Goddesses, Gods, Oracle Cards

Review: Egyptian Gods Oracle Cards

Image of the Egyptian Gods Oracle Card Box and a few cards.

I got the Egyptian Gods Oracle Cards by Silvana Alasia (author and artist). I love the ancient Egyptian art that was used in this deck!

Included in the Deck

  • A Guide Book
  • A Sturdy Box
  • 36 Oracle Cards

Things I liked

  • Aset (Isis) has a blue throne headdress. The ancients did that too.
  • Aset (Isis), Nephthys (Nefhti), Mut, Neith, Seshat, Sobek, Anuket, Satet, Set, Taweret, Serqet (Selkis), Khonsu, Ra, Thoth, Khnum, Ptah, Sekhmet, Nefertem, Amun-Ra, Osiris, Meretseger, Bast (Bastet), Anubis, and Shu were included in this deck! I loved the artwork!
  • Hathor (Hator) card is on point! She is in a red dress, with Her horns and sundisk headdress! And there is a cow on Her card!

Things I wanted to see included

  • A Wepwawet card! Anubis is included, but not Wepwawet! He needs more love! (I have two books on Wepwawet if anyone is interested: Lord of the Ways and Lord of Strength and Power)!
  • Shu was included in this deck, but not Tefnut? Why wasn’t Tefnut here? She’s his other half! They are almost always together! (Here is my book on Tefnut with some Shu material: Lady of Water and Flame).
  • Anubis’s card image is of Him weighing the heart and feather. I wish there was another image for Him. But that’s just personal preference.
  • The Hathor card has the keyword “intelligence” on it. I think for emotional intelligence, this is spot on! If the author meant book learning intelligence, maybe that would fit Aset (Isis), Djehuty (Tehuti, Thoth) or Seshat more.
  • The guidebook mentions Set is a god of storms and chaos and also mentions he is evil. (Set is not a god of evil in ancient Egyptian religion. He was demonized later…).
  • The Aset (Isis) section only mentions Her as the “Mother Goddess” and the ideal wife and mother (She’s a widow and a single mother. How is that ideal?). It does mention She is a goddess of magic though. This was disappointing to see only this mentioned. Aset is a sorceress, a trickster, a scholar, a warrior as an Eye of Ra and so much more.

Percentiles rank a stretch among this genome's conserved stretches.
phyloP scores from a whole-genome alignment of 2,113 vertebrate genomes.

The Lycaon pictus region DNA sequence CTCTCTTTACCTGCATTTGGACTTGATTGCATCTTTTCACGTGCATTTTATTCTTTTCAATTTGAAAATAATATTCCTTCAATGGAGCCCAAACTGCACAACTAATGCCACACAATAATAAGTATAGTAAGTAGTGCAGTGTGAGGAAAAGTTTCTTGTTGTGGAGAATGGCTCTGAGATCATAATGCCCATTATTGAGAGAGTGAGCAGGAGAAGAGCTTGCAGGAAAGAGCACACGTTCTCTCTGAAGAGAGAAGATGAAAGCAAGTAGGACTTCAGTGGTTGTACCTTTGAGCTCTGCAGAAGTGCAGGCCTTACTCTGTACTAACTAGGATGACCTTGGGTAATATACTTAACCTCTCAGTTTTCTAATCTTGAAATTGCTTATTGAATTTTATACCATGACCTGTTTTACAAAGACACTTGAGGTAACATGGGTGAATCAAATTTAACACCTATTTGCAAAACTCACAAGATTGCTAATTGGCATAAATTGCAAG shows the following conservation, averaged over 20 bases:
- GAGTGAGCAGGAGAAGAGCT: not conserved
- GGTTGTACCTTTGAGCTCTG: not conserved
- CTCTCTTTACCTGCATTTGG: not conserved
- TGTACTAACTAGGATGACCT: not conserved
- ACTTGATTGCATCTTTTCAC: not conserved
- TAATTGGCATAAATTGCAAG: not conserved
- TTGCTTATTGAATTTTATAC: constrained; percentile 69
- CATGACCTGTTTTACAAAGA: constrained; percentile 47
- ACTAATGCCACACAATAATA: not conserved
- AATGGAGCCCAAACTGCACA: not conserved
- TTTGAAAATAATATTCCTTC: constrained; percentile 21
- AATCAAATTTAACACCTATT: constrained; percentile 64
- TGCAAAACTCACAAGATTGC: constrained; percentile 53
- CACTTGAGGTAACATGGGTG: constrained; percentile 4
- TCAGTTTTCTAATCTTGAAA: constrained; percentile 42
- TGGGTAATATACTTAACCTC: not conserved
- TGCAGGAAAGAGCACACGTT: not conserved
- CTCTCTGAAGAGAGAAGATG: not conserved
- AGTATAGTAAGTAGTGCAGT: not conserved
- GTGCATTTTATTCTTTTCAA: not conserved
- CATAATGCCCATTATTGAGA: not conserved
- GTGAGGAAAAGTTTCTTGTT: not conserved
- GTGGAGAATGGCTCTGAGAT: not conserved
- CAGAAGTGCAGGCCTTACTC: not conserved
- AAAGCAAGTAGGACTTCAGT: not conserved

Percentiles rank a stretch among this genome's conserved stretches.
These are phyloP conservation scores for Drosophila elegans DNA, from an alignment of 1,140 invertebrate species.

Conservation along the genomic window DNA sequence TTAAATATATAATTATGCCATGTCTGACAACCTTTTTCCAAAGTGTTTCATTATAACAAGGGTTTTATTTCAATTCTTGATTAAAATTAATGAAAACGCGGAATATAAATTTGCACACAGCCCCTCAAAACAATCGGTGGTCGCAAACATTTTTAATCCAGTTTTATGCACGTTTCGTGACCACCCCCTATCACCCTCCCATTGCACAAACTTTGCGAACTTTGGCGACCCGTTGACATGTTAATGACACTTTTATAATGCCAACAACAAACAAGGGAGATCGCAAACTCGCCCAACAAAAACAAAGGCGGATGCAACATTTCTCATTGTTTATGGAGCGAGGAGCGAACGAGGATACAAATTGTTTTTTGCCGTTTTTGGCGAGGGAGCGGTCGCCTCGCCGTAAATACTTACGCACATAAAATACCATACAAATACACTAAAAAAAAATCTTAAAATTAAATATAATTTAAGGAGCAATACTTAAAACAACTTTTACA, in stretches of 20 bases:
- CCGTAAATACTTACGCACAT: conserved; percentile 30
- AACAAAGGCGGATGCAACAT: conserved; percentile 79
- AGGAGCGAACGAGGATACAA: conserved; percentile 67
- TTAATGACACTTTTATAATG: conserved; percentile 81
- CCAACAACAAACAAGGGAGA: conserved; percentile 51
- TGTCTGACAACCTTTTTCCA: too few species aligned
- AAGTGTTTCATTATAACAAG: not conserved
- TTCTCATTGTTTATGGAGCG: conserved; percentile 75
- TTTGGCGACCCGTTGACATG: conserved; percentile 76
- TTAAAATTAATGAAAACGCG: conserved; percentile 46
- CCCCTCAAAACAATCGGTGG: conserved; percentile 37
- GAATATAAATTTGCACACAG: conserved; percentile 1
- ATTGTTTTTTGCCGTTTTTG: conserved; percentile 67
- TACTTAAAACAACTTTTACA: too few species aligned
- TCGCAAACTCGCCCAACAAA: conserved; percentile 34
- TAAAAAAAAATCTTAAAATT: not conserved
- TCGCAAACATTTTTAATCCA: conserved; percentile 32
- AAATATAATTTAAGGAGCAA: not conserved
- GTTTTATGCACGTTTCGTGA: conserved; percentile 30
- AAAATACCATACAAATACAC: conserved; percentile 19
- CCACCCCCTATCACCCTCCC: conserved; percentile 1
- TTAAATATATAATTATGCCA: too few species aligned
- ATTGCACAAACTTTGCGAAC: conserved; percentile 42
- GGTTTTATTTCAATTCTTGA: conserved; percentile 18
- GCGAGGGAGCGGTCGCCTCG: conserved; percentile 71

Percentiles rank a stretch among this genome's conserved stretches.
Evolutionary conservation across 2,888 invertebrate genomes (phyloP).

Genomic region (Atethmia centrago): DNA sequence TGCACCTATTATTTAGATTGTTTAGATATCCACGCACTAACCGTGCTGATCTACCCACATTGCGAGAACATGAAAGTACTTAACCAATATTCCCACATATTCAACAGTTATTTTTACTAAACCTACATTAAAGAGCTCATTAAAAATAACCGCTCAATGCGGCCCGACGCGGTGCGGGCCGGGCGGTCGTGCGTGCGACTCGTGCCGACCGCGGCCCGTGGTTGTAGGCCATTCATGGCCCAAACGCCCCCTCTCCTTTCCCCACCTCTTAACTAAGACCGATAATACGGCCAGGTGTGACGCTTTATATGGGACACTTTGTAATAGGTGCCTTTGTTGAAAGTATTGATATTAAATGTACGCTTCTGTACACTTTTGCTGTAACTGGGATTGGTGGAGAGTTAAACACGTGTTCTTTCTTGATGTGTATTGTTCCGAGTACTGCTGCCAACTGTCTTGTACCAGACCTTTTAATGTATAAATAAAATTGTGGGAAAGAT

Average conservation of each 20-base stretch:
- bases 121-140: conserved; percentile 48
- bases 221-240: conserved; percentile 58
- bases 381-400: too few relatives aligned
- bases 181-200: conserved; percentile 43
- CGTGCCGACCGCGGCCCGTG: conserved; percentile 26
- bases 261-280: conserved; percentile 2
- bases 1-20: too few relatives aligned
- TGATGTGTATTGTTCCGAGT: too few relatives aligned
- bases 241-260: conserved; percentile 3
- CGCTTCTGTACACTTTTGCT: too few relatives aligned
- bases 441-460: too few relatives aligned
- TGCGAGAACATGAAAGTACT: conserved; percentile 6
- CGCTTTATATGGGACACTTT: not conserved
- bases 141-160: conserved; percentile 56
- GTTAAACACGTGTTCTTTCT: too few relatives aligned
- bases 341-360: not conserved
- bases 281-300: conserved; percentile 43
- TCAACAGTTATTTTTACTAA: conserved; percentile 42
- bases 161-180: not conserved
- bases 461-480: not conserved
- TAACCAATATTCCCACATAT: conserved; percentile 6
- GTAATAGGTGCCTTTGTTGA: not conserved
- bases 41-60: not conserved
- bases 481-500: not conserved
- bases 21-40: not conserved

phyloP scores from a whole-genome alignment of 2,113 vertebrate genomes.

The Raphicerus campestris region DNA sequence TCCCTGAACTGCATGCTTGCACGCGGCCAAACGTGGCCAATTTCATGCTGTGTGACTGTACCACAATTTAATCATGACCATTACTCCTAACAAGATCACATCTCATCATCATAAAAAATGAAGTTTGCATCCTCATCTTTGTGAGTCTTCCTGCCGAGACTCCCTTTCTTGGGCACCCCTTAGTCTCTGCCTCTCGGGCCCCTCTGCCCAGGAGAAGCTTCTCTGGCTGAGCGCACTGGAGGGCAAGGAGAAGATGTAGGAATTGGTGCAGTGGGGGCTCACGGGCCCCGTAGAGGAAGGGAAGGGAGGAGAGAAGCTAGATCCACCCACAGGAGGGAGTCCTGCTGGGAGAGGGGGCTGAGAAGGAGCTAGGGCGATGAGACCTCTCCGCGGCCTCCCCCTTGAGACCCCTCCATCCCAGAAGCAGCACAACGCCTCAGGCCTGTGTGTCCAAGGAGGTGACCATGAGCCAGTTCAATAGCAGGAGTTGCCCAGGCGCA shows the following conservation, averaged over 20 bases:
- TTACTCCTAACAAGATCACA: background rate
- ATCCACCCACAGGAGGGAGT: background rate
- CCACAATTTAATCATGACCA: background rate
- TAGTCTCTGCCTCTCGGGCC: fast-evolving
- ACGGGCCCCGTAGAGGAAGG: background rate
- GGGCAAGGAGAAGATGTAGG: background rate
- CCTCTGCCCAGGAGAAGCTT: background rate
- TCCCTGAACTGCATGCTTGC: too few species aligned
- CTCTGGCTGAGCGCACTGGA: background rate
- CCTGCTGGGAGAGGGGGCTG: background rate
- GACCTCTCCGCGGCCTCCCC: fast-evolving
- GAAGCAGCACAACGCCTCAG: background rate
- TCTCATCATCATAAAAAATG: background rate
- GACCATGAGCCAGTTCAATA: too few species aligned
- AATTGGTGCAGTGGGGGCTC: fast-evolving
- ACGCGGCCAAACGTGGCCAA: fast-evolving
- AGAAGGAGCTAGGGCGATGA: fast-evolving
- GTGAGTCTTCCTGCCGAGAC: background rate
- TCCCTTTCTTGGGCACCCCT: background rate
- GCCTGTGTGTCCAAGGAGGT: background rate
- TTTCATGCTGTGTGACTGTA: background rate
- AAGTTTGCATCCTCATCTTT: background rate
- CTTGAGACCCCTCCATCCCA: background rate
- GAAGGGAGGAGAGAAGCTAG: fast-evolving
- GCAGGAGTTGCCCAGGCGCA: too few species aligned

What was Odd

  • Some of the names of the Gods and Goddesses are spelled differently even from their Greek names. Nephthys is Nefhti and Hathor was spelled Hator, for example. Maybe this is due to transliterations being different in different languages?
  • Mut’s card image is off. She is seated and has a vulture headdress only. Where is the rest of Her headdress? She is normally depicted wearing the Double Crown of Upper and Lower Egypt by itself or ontop of the vulture headdress. I’ve never seen Her depicted with just the vulture headdress, but maybe She can be? I don’t know.
  • Mehen (Ouroboros) is included in the deck. This seemed odd to me.
  • Ammut is in this deck. She is not a Goddess. She devours the souls of evil doers. She was not honored as a deity by the ancient Egyptians. Why include her in a deck about Egyptian deities?
  • Apophis (Apep) is in this deck. It is not a Netjer. It is the Entropic Serpent Enemy of the Gods. It is destroyed by Ra, Aset, Set and other gods every day so the sun can rise at dawn. May It be felled! Why would you include this in the deck? This was a horrible choice! It wants to destroy all of creation so that creation never existed. Why include it in an Oracle about Egyptian Gods (and Goddesses)?

Final Thoughts

  • Overall, I like this deck. The artwork is stunning!
  • I’m going throw the Apophis card away. So, now the deck has 35 cards instead of the 36 cards in an already shortened deck! (Usually Oracle Decks have 44 cards or more).
  • The Guidebook is in four languages and the Table of Contents are divided into each language (English, Italian, Espanola and Portuguese) and the cards themselves are not listed in the TOC (and the cards are not in alphabetical order so you have to search to find them). For each card (in the English section), there is the name of the card, a paragraph of who the deity is and the meaning of the card. The meaning of the card is included in the paragraph so it is not easy to spot for a reading. I would have preferred another section for card meanings like they do in most Oracle Card books.
  • I am disappointed in the guidebook and including the two non-gods in the deck. I love the art though.